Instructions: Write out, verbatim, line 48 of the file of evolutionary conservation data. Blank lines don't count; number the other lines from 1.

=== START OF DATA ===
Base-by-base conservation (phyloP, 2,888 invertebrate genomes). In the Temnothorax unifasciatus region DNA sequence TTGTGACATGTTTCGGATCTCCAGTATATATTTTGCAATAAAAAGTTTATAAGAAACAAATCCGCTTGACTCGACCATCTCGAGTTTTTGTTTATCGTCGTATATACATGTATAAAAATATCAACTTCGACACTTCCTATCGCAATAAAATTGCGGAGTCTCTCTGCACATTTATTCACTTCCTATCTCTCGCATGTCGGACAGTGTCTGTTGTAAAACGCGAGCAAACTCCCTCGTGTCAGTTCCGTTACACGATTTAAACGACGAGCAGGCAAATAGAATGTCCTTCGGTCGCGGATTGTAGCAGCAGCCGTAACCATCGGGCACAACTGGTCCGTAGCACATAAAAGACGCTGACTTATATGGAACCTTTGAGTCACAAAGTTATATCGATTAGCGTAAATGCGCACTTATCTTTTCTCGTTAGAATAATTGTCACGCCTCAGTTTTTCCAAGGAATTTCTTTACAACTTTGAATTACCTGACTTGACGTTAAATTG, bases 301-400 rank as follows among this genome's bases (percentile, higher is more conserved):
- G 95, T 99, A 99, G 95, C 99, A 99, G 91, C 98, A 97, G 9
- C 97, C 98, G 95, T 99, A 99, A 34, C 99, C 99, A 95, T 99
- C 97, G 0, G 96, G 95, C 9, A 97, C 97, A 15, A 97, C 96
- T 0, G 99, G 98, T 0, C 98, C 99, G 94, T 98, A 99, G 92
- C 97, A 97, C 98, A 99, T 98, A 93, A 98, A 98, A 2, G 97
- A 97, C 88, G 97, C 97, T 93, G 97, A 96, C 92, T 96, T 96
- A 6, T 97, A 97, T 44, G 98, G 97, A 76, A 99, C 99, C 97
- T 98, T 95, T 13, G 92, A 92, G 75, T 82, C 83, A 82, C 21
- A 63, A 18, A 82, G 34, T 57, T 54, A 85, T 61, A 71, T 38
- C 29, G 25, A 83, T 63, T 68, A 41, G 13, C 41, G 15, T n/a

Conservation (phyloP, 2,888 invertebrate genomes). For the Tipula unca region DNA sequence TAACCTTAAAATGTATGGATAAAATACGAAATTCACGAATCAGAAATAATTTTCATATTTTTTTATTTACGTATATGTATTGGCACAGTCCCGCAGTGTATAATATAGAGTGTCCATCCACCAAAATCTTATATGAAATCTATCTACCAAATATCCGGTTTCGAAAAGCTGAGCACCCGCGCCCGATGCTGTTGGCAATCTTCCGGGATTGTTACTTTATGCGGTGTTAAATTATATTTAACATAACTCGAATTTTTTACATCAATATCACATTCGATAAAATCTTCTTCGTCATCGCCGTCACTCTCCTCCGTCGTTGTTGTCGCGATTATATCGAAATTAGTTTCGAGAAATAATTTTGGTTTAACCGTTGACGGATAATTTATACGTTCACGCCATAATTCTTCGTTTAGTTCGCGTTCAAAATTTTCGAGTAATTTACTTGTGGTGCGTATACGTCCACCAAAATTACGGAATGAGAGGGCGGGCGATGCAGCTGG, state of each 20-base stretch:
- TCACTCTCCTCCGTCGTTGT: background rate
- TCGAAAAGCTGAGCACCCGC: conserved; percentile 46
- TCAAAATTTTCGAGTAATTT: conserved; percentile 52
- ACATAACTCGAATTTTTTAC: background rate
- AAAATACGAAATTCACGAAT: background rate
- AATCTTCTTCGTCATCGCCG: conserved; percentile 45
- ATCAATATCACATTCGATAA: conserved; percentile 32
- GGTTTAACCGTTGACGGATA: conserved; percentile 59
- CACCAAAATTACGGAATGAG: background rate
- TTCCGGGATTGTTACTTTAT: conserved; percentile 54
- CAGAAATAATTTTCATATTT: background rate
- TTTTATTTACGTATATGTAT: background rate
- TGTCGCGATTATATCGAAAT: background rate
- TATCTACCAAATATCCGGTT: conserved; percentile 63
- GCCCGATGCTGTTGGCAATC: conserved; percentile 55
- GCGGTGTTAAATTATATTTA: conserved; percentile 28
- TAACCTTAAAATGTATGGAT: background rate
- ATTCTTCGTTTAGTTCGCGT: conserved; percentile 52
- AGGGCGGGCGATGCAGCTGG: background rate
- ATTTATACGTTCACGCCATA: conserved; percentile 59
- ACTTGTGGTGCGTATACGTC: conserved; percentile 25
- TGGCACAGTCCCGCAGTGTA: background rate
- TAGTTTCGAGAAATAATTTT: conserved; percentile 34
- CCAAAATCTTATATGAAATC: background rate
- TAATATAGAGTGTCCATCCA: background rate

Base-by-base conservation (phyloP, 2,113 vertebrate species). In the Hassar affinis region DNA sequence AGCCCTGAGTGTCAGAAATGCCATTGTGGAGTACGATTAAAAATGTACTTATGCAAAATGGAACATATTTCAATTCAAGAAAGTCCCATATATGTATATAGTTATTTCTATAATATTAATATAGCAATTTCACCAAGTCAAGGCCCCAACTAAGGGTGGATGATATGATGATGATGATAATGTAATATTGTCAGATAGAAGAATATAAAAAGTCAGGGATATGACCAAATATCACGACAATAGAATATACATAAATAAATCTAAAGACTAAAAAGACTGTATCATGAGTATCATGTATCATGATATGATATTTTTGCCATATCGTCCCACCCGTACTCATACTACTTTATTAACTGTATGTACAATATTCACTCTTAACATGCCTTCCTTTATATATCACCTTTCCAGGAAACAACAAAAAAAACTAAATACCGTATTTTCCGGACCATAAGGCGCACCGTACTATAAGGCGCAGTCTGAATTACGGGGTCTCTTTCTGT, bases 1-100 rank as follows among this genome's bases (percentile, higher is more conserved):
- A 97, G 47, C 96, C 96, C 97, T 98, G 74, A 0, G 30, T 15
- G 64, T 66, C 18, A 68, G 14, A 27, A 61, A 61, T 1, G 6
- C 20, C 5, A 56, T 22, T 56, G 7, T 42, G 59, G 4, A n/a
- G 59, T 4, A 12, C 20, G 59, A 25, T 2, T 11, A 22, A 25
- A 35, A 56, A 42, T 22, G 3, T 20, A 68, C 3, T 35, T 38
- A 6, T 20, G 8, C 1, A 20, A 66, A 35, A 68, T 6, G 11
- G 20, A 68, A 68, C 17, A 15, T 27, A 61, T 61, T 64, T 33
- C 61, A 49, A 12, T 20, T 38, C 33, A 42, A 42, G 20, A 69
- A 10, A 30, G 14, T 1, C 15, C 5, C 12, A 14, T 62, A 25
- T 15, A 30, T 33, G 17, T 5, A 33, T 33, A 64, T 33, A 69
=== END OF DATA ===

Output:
- T 15, A 30, T 33, G 17, T 5, A 33, T 33, A 64, T 33, A 69